% make COMMAND_PREFIX=/opt/hardhat/devkit/arm/sa110_le/bin/sa110_le-

or, if you chose to add /opt/hardhat/devkit/arm/sa110_le/bin to your path, use:

     	make COMMAND_PREFIX=sa110_le-

This step takes more or less 30 kbogoMips-second. It should go straight to the end with no errors and produce the binary and S-RECORD files in /opt/assabet-redboot/install/bin

Warning: You should compile redboot with the compiler/binutils you built in Building gcc, as the Hard-Hat pair has problems in the last step building the binary; I didn't identify what exactly the problem is, after identifying an ELF section that triggers the problem.

Node: Flashing a boot loader, Next: , Previous: Compiling a bootloader, Up: Top

Flashing a boot loader

To write the image of the boot loader to flash memory, you'll need the Jflash utility, ported to compiled and run on Linux-i386 by Nicolas Pitre (and found in the same place as the boot loader pre/compiled binaries). I had to apply a small patch, though, already part of the included sources. To recompile the tool I pasted the line in the Readme.Linux (copied here as Jflash-linux-readme):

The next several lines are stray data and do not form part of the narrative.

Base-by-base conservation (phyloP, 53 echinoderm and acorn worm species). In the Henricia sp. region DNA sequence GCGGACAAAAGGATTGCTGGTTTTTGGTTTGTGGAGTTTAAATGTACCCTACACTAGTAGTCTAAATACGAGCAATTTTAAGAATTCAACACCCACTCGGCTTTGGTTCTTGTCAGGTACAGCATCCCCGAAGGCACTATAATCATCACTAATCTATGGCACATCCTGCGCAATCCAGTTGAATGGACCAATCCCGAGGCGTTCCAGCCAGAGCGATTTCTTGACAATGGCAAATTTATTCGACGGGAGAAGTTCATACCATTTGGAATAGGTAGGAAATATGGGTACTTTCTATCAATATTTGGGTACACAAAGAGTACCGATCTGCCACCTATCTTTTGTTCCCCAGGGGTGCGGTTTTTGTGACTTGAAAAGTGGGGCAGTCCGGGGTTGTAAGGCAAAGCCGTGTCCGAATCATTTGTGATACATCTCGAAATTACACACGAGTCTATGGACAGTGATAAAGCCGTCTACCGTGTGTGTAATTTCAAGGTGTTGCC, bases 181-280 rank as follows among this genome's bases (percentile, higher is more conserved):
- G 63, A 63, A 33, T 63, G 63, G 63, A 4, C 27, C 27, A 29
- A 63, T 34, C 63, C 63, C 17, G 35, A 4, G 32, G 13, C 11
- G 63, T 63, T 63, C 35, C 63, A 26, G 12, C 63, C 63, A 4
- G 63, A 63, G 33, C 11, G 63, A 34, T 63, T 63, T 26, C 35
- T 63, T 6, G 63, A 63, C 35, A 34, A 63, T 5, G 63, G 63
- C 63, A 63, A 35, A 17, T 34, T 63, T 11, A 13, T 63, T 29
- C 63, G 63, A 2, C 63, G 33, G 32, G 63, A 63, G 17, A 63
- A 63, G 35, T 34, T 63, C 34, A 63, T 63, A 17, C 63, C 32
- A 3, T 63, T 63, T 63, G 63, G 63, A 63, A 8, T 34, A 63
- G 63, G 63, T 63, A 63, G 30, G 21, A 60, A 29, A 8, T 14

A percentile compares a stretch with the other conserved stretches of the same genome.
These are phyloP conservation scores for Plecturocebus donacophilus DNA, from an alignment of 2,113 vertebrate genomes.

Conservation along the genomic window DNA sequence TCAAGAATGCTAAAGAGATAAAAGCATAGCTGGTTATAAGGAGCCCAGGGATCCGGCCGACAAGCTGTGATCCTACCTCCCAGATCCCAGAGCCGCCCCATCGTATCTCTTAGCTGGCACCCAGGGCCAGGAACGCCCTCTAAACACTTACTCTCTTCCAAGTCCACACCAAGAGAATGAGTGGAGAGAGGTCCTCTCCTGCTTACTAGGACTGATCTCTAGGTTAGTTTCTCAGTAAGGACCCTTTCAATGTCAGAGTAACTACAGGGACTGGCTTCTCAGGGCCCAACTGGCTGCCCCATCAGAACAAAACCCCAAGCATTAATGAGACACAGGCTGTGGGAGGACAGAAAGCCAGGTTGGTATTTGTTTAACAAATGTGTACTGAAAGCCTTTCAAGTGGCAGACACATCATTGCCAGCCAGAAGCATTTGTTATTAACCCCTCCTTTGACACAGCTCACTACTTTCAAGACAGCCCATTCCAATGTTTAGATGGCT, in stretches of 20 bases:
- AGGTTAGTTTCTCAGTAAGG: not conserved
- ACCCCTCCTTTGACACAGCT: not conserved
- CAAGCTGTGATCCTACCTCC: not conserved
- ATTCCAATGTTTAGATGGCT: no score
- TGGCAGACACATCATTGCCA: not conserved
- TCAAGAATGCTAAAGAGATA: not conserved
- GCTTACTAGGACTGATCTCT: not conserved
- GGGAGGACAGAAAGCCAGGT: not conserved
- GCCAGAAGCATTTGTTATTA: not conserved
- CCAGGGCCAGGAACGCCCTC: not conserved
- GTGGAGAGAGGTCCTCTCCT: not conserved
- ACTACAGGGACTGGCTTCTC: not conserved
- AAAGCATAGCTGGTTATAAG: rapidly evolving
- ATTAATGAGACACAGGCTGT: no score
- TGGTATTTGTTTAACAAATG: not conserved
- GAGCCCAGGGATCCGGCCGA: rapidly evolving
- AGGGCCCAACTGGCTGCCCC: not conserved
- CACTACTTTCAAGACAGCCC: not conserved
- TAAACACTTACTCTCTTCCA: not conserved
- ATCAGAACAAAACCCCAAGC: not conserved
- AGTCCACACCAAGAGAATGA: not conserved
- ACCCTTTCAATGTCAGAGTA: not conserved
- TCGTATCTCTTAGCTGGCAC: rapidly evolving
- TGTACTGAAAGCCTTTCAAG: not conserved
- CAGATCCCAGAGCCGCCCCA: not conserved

gcc -O2 -s -o Jflash-linux Jflash.cpp

The Jflash tool writes on flash using the JTAG interface. The command I used is:

     	./Jflash-linux ../redboot-assabet/redboot.bin

When the development platform resets, the following prompt appears on the serial port (configured for 38400,8N1):

     RedBoot(tm) bootstrap and debug environment - built 14:07, Jun 2 2001
     Platform: Assabet development system (StrongARM 1110)